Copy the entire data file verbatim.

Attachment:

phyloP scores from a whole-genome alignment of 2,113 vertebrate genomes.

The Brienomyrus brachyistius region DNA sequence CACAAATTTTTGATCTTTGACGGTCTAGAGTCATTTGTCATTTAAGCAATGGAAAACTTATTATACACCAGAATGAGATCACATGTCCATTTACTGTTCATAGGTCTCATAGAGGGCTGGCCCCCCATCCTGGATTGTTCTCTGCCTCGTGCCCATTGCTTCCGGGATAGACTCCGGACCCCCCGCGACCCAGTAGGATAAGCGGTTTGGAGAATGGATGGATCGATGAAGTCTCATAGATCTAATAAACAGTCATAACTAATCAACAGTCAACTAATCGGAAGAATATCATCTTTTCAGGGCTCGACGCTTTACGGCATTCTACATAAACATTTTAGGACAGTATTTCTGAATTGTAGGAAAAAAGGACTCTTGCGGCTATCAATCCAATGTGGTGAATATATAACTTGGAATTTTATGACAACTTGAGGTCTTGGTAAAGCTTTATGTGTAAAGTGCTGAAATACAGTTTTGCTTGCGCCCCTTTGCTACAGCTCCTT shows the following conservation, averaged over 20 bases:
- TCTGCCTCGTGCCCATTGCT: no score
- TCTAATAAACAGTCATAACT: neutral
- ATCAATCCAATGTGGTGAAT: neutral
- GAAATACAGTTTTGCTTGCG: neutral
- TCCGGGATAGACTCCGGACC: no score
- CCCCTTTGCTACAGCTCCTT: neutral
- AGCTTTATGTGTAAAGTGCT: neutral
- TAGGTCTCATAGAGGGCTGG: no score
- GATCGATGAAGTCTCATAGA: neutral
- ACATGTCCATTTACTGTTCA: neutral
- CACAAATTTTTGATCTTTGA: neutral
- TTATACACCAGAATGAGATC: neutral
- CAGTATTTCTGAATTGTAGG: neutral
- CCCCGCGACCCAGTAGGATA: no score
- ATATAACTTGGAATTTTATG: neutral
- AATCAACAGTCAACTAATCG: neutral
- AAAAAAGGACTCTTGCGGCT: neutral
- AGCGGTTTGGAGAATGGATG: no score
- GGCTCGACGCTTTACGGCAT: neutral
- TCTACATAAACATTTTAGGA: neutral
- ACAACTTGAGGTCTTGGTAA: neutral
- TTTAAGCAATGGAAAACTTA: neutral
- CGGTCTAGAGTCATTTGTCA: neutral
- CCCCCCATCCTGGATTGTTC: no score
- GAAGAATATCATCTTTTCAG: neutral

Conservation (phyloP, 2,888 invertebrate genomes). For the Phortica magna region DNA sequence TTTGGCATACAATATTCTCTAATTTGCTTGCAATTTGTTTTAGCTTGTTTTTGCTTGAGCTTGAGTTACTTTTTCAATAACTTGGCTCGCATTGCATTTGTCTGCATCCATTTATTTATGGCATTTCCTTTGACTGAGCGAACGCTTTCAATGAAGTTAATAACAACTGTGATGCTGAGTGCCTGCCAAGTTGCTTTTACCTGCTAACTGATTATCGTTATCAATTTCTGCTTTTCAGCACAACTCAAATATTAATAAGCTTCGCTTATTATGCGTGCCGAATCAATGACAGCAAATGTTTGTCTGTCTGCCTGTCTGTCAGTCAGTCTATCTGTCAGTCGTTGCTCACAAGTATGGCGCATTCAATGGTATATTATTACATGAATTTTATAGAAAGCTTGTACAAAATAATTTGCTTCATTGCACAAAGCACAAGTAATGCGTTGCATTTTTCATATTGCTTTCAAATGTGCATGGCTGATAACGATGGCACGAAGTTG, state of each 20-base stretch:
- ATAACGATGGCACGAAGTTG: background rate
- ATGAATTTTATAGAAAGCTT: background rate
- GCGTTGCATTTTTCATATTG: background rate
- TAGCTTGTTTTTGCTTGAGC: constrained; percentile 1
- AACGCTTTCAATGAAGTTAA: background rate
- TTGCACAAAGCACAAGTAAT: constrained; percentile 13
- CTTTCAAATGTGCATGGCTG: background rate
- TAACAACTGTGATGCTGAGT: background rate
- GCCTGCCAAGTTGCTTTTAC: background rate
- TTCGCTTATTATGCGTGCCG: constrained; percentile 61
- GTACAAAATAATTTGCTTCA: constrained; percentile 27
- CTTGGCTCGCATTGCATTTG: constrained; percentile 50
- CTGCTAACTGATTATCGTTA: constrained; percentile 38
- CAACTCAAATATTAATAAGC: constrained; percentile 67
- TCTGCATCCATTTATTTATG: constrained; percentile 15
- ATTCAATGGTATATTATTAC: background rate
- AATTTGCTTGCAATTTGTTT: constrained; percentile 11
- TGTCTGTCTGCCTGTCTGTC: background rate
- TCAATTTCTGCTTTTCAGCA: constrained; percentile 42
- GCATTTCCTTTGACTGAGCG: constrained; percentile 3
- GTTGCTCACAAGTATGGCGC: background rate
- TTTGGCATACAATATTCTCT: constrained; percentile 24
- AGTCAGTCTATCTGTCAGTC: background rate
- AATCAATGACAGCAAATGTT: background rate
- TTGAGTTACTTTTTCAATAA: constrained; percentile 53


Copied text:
phyloP scores from a whole-genome alignment of 2,113 vertebrate genomes.

The Brienomyrus brachyistius region DNA sequence CACAAATTTTTGATCTTTGACGGTCTAGAGTCATTTGTCATTTAAGCAATGGAAAACTTATTATACACCAGAATGAGATCACATGTCCATTTACTGTTCATAGGTCTCATAGAGGGCTGGCCCCCCATCCTGGATTGTTCTCTGCCTCGTGCCCATTGCTTCCGGGATAGACTCCGGACCCCCCGCGACCCAGTAGGATAAGCGGTTTGGAGAATGGATGGATCGATGAAGTCTCATAGATCTAATAAACAGTCATAACTAATCAACAGTCAACTAATCGGAAGAATATCATCTTTTCAGGGCTCGACGCTTTACGGCATTCTACATAAACATTTTAGGACAGTATTTCTGAATTGTAGGAAAAAAGGACTCTTGCGGCTATCAATCCAATGTGGTGAATATATAACTTGGAATTTTATGACAACTTGAGGTCTTGGTAAAGCTTTATGTGTAAAGTGCTGAAATACAGTTTTGCTTGCGCCCCTTTGCTACAGCTCCTT shows the following conservation, averaged over 20 bases:
- TCTGCCTCGTGCCCATTGCT: no score
- TCTAATAAACAGTCATAACT: neutral
- ATCAATCCAATGTGGTGAAT: neutral
- GAAATACAGTTTTGCTTGCG: neutral
- TCCGGGATAGACTCCGGACC: no score
- CCCCTTTGCTACAGCTCCTT: neutral
- AGCTTTATGTGTAAAGTGCT: neutral
- TAGGTCTCATAGAGGGCTGG: no score
- GATCGATGAAGTCTCATAGA: neutral
- ACATGTCCATTTACTGTTCA: neutral
- CACAAATTTTTGATCTTTGA: neutral
- TTATACACCAGAATGAGATC: neutral
- CAGTATTTCTGAATTGTAGG: neutral
- CCCCGCGACCCAGTAGGATA: no score
- ATATAACTTGGAATTTTATG: neutral
- AATCAACAGTCAACTAATCG: neutral
- AAAAAAGGACTCTTGCGGCT: neutral
- AGCGGTTTGGAGAATGGATG: no score
- GGCTCGACGCTTTACGGCAT: neutral
- TCTACATAAACATTTTAGGA: neutral
- ACAACTTGAGGTCTTGGTAA: neutral
- TTTAAGCAATGGAAAACTTA: neutral
- CGGTCTAGAGTCATTTGTCA: neutral
- CCCCCCATCCTGGATTGTTC: no score
- GAAGAATATCATCTTTTCAG: neutral

Conservation (phyloP, 2,888 invertebrate genomes). For the Phortica magna region DNA sequence TTTGGCATACAATATTCTCTAATTTGCTTGCAATTTGTTTTAGCTTGTTTTTGCTTGAGCTTGAGTTACTTTTTCAATAACTTGGCTCGCATTGCATTTGTCTGCATCCATTTATTTATGGCATTTCCTTTGACTGAGCGAACGCTTTCAATGAAGTTAATAACAACTGTGATGCTGAGTGCCTGCCAAGTTGCTTTTACCTGCTAACTGATTATCGTTATCAATTTCTGCTTTTCAGCACAACTCAAATATTAATAAGCTTCGCTTATTATGCGTGCCGAATCAATGACAGCAAATGTTTGTCTGTCTGCCTGTCTGTCAGTCAGTCTATCTGTCAGTCGTTGCTCACAAGTATGGCGCATTCAATGGTATATTATTACATGAATTTTATAGAAAGCTTGTACAAAATAATTTGCTTCATTGCACAAAGCACAAGTAATGCGTTGCATTTTTCATATTGCTTTCAAATGTGCATGGCTGATAACGATGGCACGAAGTTG, state of each 20-base stretch:
- ATAACGATGGCACGAAGTTG: background rate
- ATGAATTTTATAGAAAGCTT: background rate
- GCGTTGCATTTTTCATATTG: background rate
- TAGCTTGTTTTTGCTTGAGC: constrained; percentile 1
- AACGCTTTCAATGAAGTTAA: background rate
- TTGCACAAAGCACAAGTAAT: constrained; percentile 13
- CTTTCAAATGTGCATGGCTG: background rate
- TAACAACTGTGATGCTGAGT: background rate
- GCCTGCCAAGTTGCTTTTAC: background rate
- TTCGCTTATTATGCGTGCCG: constrained; percentile 61
- GTACAAAATAATTTGCTTCA: constrained; percentile 27
- CTTGGCTCGCATTGCATTTG: constrained; percentile 50
- CTGCTAACTGATTATCGTTA: constrained; percentile 38
- CAACTCAAATATTAATAAGC: constrained; percentile 67
- TCTGCATCCATTTATTTATG: constrained; percentile 15
- ATTCAATGGTATATTATTAC: background rate
- AATTTGCTTGCAATTTGTTT: constrained; percentile 11
- TGTCTGTCTGCCTGTCTGTC: background rate
- TCAATTTCTGCTTTTCAGCA: constrained; percentile 42
- GCATTTCCTTTGACTGAGCG: constrained; percentile 3
- GTTGCTCACAAGTATGGCGC: background rate
- TTTGGCATACAATATTCTCT: constrained; percentile 24
- AGTCAGTCTATCTGTCAGTC: background rate
- AATCAATGACAGCAAATGTT: background rate
- TTGAGTTACTTTTTCAATAA: constrained; percentile 53